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One Reality, One Truth, One Wisdom

April 17, 2012

More metaphysical musing.  In what follows I use capitalisation (reality vs Reality) to discern our own personal realities from a greater Reality in which we inhabit.

In one sense, there is no One True Reality: we all inhabit, without exception, our own little worlds which encompass the totality of our experience, but nothing more.  But consider how, living in our own little worlds as we do, how we interact.  The reality we share, with which and through which we interact, but which we cannot directly perceive, is a greater reality.  Considered in its totality, this is the One Reality of which this post speaks.  Merel’s interpolation of the Dao De Jing opens with this rendition of chapter 1:

The Way that can be experienced is not true;
the world that can be constructed is not real.

Our own ‘worlds’ are precisely these non-real constructed worlds: constructed by our minds to allow us to consciously understand and interact with the real but imperceptible world we share.  Thus there is One Reality, and indeed One Way in which it flows: from the same chapter 1 of Merel’s version

Beyond the gate of experience flows the Way,
which is even greater and more subtle than the world.

In this reality, as in our own little worlds, there is a notion of truth.  The truth of the One Reality is the One Truth, the real Truth, God’s truth if you will, of which our notions of truth are only ever an approximation.  It is this truth that the great spiritual traditions to their own extent try to communicate.  It is this Truth that fascinates me and draws in my mind.  With this Reality, there are wise ways to be and to follow, and foolish ones.  These ways, ways of wisdom, form the Wisdom of the greater Reality we inhabit.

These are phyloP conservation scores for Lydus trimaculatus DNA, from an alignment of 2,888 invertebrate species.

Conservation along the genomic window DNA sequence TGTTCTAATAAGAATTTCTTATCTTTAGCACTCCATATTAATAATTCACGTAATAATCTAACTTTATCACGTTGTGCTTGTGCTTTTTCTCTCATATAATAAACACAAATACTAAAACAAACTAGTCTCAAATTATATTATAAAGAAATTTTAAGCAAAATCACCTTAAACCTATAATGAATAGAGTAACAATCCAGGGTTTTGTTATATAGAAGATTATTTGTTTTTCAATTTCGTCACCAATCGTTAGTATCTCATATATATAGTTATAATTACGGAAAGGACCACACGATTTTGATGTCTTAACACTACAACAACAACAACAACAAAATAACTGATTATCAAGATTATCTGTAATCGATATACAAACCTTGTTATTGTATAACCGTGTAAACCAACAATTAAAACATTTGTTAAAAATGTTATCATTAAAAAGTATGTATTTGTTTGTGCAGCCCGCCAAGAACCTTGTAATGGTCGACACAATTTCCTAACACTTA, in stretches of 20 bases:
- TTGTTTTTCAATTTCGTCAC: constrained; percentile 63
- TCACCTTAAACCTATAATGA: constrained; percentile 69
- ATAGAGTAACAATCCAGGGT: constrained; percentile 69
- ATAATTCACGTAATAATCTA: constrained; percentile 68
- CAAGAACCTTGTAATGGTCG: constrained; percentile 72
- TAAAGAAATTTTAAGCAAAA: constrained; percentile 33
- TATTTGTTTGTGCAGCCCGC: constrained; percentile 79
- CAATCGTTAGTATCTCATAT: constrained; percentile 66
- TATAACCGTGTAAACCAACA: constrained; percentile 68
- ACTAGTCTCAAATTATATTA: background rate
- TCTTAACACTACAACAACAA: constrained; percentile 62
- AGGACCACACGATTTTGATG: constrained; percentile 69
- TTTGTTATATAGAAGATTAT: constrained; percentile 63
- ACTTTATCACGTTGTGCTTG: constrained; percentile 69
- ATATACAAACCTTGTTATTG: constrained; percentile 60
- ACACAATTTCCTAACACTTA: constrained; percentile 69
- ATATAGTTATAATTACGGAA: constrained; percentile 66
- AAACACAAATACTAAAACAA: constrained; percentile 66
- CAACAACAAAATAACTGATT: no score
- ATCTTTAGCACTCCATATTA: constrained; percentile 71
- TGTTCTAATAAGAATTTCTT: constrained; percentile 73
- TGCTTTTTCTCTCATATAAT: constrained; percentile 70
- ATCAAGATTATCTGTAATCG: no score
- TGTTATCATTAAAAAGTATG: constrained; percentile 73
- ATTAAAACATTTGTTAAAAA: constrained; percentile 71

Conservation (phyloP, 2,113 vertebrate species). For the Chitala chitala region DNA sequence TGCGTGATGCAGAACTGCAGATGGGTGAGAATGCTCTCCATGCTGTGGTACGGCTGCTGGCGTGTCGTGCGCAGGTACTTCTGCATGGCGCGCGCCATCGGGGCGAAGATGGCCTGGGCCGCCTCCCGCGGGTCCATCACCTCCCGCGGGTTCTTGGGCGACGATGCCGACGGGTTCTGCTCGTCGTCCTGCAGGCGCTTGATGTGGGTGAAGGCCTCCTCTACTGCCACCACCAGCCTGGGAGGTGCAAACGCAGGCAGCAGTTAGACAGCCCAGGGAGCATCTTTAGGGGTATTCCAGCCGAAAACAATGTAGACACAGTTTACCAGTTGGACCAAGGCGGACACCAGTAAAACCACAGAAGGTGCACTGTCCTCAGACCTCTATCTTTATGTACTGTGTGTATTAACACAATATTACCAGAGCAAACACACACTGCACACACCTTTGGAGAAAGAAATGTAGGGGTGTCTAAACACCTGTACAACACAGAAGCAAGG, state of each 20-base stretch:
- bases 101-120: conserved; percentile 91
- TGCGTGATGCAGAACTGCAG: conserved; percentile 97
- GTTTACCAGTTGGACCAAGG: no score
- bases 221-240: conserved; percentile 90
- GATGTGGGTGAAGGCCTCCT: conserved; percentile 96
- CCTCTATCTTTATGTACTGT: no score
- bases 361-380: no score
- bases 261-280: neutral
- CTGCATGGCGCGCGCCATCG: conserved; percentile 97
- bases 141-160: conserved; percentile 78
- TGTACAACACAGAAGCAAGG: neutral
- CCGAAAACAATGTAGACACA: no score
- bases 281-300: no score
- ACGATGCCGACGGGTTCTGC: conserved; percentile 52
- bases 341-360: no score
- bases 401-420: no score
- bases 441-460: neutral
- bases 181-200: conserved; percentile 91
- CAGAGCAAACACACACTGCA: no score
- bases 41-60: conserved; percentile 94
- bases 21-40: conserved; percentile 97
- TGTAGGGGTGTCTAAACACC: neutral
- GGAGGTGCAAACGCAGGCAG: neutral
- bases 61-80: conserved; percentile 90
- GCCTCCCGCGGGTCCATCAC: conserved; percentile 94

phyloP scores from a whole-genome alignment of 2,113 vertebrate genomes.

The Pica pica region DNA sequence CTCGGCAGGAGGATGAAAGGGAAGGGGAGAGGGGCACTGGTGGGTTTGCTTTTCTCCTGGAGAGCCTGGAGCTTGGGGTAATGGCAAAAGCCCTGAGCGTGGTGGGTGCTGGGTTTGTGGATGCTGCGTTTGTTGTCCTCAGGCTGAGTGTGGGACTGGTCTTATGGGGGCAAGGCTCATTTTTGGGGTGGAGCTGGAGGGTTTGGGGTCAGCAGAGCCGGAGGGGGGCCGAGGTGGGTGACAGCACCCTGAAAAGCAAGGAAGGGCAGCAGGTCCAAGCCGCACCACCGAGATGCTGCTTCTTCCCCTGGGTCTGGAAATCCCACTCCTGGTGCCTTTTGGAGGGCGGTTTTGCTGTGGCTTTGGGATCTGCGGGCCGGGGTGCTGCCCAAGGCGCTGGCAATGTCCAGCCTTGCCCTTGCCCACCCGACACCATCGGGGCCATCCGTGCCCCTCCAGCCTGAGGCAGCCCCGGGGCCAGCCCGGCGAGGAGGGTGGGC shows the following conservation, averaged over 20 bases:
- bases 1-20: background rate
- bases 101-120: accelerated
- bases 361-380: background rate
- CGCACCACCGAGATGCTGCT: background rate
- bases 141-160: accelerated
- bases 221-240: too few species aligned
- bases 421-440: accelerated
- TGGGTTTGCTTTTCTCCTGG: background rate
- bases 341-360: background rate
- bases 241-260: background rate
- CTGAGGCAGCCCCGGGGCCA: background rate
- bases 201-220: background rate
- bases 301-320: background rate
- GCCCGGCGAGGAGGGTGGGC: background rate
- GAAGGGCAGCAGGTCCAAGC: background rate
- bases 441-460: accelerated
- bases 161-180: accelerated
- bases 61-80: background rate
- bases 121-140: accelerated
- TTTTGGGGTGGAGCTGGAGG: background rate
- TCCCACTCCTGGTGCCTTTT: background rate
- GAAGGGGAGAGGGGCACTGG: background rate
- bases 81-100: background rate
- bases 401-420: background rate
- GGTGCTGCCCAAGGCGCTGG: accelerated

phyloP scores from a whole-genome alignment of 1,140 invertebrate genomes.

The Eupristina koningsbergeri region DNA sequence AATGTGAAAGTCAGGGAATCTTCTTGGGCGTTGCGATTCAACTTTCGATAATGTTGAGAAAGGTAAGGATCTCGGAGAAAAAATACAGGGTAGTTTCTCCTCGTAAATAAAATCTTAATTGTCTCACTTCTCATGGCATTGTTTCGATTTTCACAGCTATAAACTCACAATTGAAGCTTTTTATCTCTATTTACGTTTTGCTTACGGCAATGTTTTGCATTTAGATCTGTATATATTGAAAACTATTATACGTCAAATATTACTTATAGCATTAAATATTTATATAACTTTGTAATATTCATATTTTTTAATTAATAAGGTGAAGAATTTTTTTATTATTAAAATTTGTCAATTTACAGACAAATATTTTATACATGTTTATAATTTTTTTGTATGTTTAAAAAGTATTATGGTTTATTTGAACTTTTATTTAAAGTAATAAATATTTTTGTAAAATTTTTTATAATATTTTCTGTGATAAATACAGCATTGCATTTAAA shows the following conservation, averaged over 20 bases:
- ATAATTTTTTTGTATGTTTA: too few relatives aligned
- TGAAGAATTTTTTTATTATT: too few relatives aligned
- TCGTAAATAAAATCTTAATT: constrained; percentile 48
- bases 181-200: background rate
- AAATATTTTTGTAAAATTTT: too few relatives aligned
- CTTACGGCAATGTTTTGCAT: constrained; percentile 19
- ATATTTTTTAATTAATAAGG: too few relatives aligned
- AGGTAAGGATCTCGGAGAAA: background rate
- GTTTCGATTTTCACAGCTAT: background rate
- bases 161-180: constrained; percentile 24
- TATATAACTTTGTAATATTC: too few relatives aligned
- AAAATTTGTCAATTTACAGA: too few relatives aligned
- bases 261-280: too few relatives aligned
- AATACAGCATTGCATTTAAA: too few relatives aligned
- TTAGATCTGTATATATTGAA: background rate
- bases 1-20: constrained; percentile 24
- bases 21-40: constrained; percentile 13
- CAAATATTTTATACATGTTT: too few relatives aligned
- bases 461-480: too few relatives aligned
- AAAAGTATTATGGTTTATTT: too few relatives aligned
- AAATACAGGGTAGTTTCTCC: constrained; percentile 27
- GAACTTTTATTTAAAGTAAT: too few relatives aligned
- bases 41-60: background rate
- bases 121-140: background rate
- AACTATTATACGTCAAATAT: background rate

To follow these ways of Wisdom takes care, for they are not defined by rigid or simple rules (in general at least) and can only be appreciated intuitively and followed approximately.  In consequence, none of us is or can be perfectly wise, but perfect Wisdom is that way of understanding to which the wise tend and at which they aim.  To finish with a quote from Rahula’s book on Buddhism (p8):

Truth needs no label: it is neither Buddhist, Christian, Hindu nor Moslem.  It is not the monopoly of anybody.  Sectarian labels are a hindrance to the independent understanding of Truth, and they produce harmful prejudices in men’s minds.

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